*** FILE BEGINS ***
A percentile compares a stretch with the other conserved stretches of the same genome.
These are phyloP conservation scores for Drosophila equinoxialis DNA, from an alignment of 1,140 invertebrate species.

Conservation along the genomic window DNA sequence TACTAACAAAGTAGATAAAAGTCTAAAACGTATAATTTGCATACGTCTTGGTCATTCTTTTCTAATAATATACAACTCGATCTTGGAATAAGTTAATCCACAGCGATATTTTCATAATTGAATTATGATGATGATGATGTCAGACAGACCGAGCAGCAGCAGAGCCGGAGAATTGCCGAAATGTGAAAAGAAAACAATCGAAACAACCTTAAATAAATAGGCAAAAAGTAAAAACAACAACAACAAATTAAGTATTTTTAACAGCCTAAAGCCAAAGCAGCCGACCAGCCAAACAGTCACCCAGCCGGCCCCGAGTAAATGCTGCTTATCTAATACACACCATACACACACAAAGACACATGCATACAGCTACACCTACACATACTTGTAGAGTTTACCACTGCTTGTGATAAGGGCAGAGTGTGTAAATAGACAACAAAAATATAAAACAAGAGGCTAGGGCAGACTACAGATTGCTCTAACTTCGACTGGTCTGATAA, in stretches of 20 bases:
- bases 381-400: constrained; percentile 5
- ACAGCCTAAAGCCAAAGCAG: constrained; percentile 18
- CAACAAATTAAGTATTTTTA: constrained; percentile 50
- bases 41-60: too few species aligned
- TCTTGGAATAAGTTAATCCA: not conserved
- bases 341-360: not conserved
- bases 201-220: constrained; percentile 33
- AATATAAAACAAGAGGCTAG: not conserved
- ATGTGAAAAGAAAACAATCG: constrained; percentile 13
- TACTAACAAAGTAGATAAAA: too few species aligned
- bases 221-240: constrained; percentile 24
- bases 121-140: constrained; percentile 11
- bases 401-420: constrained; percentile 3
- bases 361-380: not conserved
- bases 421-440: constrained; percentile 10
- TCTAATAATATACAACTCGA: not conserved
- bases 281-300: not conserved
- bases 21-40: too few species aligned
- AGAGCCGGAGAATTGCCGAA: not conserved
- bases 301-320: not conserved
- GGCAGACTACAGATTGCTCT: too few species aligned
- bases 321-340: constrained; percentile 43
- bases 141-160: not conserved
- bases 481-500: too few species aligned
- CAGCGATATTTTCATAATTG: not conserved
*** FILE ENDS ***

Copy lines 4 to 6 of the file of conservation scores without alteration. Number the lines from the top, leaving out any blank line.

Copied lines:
- bases 381-400: constrained; percentile 5
- ACAGCCTAAAGCCAAAGCAG: constrained; percentile 18
- CAACAAATTAAGTATTTTTA: constrained; percentile 50